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  #21  
Old 10-05-2015, 02:44 PM
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Originally Posted by Redwilde View Post
Along the Oldman River, how likely could you arrange a DBA-sized battlefield with naught but the river and a gentle hill for terrain and no other patches of scrub, wood, or rough somewhere on the field?
DBA can't do coulees, which are "negative" hills. But leaving that aside for the moment...

On the Oldman River, no chance. Rivers are imbedded a hundred feet or more below the main surface of the prairie -- the favorite theory for that has to do with MASSIVE volume of the river during meltoff of the most recent ice age, and then coulees created mostly by wind erosion down to the level of the water. So the Mississippi river idea of water at the same level as the ground never happens.

There are no hills, gentle or otherwise, between the Black Hills (foothills to the Rockie Mountains) and ... the artificial ski hill created in Saskatchewan somewhere on a landfill. Very gentle rises in some areas, but nothing that would create hill advantage. Coulees excepted.

The sheltered riverbed is wooded, mostly. Some clear. Hard to say how dense the woods would have been back before farming, though. Anywhere protected from the wind, with easy access to water, would have been prime farming turf back then.

The expanse of coulees on either side of the Oldman River would extend much more than a DBA mapboard. The (early 20th century) train trestle crossing from one extended ridge of a coulee to another on the other side is a mile long (seriously, a mile-long railroad bridge), so the whole area from where the coulees start to where they end (with the river meandering in the middle) would be two miles or more; maybe twice the scale of a DBA mapboard. All of which would count as weird negative hills, going down to where the river is.

I'm not sure any of this should generalize to DBA, though. The coulees in Southern Alberta are a unique feature that I've never seen anywhere else on this continent or in Europe.
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  #22  
Old 10-05-2015, 03:05 PM
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Redwilde Redwilde is offline
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So not counting the negative hills, even if they were positive large plateaus they sound larger than a DBA-legal gentle hill, it sounds like any battlefield with the river would also include other bad going.

While the geographical details and peculiarities will definitely vary among various steppes, it is the nature of rivers that they will have more growth in their vicinity than might be the case not near the river, plus possible streamlets, other bits of bog, etc.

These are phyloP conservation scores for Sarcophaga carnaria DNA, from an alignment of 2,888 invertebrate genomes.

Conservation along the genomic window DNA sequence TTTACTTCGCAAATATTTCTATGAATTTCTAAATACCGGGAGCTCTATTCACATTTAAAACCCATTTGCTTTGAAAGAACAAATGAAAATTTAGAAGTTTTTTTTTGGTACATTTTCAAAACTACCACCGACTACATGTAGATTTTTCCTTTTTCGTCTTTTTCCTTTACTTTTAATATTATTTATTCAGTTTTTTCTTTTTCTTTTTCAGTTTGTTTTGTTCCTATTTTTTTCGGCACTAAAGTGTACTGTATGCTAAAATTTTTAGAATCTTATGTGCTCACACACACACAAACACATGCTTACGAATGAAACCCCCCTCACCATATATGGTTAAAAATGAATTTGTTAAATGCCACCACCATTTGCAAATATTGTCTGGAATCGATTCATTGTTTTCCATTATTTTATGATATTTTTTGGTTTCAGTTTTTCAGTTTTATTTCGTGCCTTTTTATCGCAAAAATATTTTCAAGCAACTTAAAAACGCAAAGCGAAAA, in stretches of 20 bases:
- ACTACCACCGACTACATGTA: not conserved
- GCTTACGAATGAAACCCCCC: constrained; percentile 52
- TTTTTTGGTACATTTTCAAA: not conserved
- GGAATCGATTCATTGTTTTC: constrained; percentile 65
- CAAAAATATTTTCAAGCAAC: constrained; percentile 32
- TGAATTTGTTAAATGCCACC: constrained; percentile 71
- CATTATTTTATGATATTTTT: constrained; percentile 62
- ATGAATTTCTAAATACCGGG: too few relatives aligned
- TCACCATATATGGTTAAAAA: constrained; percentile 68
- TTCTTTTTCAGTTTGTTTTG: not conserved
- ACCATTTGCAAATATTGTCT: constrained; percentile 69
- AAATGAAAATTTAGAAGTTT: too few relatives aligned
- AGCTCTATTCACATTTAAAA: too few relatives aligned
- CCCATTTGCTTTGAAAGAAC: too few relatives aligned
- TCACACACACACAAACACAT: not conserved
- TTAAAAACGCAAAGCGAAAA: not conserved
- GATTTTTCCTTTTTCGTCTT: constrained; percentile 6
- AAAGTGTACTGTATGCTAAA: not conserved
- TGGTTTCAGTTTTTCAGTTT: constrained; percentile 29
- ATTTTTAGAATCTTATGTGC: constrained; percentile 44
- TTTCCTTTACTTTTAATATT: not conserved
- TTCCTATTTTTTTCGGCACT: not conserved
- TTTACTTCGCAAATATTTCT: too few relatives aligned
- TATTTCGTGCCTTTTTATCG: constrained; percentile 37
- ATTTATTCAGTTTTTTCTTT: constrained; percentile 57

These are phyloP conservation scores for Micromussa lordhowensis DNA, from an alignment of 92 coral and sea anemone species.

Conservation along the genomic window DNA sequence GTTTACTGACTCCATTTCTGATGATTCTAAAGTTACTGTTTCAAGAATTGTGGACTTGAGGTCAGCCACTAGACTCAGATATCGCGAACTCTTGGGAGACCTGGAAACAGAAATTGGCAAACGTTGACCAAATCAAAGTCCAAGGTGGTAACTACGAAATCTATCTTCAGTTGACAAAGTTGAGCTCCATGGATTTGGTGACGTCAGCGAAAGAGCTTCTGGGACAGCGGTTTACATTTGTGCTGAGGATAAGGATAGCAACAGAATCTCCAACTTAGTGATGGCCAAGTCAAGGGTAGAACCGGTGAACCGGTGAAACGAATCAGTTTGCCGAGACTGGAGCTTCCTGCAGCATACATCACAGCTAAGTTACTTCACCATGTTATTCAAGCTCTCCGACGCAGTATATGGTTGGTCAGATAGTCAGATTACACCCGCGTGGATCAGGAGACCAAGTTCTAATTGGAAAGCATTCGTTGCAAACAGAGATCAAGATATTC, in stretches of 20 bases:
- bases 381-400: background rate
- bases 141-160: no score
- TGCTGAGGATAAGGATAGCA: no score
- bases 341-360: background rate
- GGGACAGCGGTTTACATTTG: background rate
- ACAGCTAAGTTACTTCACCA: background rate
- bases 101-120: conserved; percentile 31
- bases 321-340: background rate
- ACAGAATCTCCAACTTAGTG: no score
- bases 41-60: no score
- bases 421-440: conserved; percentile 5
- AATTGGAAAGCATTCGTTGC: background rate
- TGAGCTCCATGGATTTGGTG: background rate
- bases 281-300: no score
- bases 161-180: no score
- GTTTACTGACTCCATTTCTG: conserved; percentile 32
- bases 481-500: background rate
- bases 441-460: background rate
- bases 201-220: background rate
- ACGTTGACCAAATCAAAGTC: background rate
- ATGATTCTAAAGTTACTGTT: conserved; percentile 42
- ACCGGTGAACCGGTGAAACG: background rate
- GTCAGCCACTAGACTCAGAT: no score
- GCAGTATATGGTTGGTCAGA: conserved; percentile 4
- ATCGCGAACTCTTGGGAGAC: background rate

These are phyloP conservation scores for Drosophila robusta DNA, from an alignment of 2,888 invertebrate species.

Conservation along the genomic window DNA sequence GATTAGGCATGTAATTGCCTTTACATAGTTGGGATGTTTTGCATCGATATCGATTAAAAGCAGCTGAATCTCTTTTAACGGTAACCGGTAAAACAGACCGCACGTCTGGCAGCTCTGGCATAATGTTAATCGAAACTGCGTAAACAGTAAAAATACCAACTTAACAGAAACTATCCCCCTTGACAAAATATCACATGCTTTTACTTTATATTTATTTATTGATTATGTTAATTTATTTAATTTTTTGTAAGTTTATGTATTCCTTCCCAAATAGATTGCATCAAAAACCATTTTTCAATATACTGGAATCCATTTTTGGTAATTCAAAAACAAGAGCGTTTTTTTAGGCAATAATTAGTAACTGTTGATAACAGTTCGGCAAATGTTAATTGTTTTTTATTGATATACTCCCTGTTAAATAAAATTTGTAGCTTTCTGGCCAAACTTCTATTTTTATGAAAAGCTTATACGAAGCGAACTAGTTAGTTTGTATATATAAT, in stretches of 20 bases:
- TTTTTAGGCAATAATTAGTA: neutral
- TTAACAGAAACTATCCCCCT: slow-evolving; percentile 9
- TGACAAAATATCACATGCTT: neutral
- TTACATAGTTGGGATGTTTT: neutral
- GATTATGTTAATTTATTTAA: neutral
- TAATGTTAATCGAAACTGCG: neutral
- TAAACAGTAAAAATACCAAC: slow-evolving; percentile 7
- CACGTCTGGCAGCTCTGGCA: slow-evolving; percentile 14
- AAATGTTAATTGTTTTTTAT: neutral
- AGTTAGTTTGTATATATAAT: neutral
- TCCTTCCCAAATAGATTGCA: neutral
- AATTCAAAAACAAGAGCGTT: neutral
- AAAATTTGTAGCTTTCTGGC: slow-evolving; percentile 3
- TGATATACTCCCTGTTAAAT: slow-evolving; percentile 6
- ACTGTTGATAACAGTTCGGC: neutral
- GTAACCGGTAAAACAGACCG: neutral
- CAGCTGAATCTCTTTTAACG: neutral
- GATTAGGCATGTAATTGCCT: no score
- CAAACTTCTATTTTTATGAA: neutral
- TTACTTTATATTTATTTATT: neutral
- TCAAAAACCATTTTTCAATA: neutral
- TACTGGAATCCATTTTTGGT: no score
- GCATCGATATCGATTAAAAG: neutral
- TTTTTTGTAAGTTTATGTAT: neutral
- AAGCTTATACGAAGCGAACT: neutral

So for DBA terrain placement, it seems highly unrealistic to lay out Steppe terrain with a river and a gentle hill and not a single piece of bad going.
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  #23  
Old 10-05-2015, 06:23 PM
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So not counting the negative hills, even if they were positive large plateaus they sound larger than a DBA-legal gentle hill, it sounds like any battlefield with the river would also include other bad going.
Not sure I would go quite that far. But I would agree that many battlefields with rivers would also have other bad going. Usually on the actual river, not separate.

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Originally Posted by Redwilde View Post
While the geographical details and peculiarities will definitely vary among various steppes, it is the nature of rivers that they will have more growth in their vicinity than might be the case not near the river, plus possible streamlets, other bits of bog, etc.

So for DBA terrain placement, it seems highly unrealistic to lay out Steppe terrain with a river and a gentle hill and not a single piece of bad going.
Marsh isn't a feature of the cool, relatively dry grasslands (steppe) with which I am familiar. The groundwater is relatively far down, and the atmospheric humidity is low, and flooding (beyond flash flooding in dry creekbeds) is infrequent, so no marsh.

Patches of woods near (on!) the river would be fairly common, but not universal. To be a DBA patch of BGo, the woods would have to be fairly extensive. It would happen on rivers sometimes, but I wouldn't say "highly unrealistic" not to have it. When I was in central Turkey a summer or two ago there were some rivers with large stretches untreed.

It would be interesting to define a River differently, though. A river could have a patch of Woods or Marsh that it passes through, rather than separately. Not all rivers would have such a thing -- Arable rivers could be farmed down to very close to the river edge, and sometimes that's where the best farmland was.
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  #24